A Comparative Study of Mindfulness Between Meditators and Non-meditators
Meditation and mindfulness are now getting into trend contributing as the proposed benefactor in various diseases. It has been generally recommended that meditation aids in subsidizing stress levels, improving performance and relationships at home and at workplace apart from any therapeutic benefit. Rajyoga Meditation is one such meditation which is recently being explored for its holistic well-being of the individual. So, there was a need to confirm the significant differences which are attained through the regular practice of meditation. This study is on the comparative analysis between the group of meditators and non-meditators highlights the benefit of meditation. The comparison has been carried out on famous five facets of mindfulness using the FFMQ over demographically similar randomly sampled subjects. Results have a clear indication that meditators have a significant difference in terms of observation (p < 0.0098) and non-reactivity (p < 0.0092) which are the need of the hour in the demanding work scenarios. It has been concluded that regular practice of meditation may improve these facets of mindfulness. It has also been found that meditators were more judging than non-meditators whose reasons could be found in future research.
KeywordsMindfulness Rajyoga Meditation FFMQ
We extend our gratitude to Department of Science and Technology—Cognitive Science Research Initiative, Government of India, for providing us financial support for carrying out this research. We are also thankful to Dr. Smita Jain for helping us in statistical analysis of this study.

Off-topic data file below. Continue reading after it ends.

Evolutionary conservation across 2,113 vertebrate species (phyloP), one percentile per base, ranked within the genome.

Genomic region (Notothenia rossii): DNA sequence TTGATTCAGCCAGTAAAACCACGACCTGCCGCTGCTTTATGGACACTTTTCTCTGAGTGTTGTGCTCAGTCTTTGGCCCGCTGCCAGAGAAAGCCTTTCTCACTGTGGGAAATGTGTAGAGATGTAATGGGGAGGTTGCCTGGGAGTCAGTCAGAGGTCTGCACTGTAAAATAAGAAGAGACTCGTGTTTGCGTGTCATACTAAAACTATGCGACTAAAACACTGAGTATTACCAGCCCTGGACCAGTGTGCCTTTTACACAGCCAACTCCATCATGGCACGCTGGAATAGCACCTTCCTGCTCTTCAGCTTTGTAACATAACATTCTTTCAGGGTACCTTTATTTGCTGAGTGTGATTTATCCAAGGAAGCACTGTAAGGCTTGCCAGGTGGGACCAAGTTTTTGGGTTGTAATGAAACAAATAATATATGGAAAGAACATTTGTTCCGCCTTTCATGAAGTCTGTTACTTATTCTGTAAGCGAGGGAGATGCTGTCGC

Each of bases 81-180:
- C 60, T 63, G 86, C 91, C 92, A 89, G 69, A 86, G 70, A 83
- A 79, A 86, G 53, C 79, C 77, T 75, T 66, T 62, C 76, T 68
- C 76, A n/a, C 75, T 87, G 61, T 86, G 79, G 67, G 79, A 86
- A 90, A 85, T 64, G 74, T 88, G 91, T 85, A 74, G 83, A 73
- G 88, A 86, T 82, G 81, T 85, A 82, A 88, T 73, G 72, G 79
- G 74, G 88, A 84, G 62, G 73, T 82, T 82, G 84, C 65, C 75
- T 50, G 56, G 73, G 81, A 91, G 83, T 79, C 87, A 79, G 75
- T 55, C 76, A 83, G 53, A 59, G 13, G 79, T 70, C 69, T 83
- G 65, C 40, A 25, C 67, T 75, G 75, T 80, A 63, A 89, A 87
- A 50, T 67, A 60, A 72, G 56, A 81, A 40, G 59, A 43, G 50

Compliance with Ethical Standards:
Funding: This study was funded by Department of Science and Technology, New Delhi, (SR/CSRI/131/2012).
Conflict of Interest: Mukesh Agarwal declares that he has no conflict of interest. Chitra Khandelwal declares that she has no conflict of interest. Aakanksha Desai declares that she has no conflict of interest. Vinay Kumar Chandna declares that he has no conflict of interest.
Ethical approval: All procedures performed in studies involving human participants were in accordance with the ethical standards of the JECRC Ethics Committee and with the 1964 Helsinki declaration and its later amendments or comparable ethical standards.
Informed consent: Informed consent was obtained from all individual participants included in the study.
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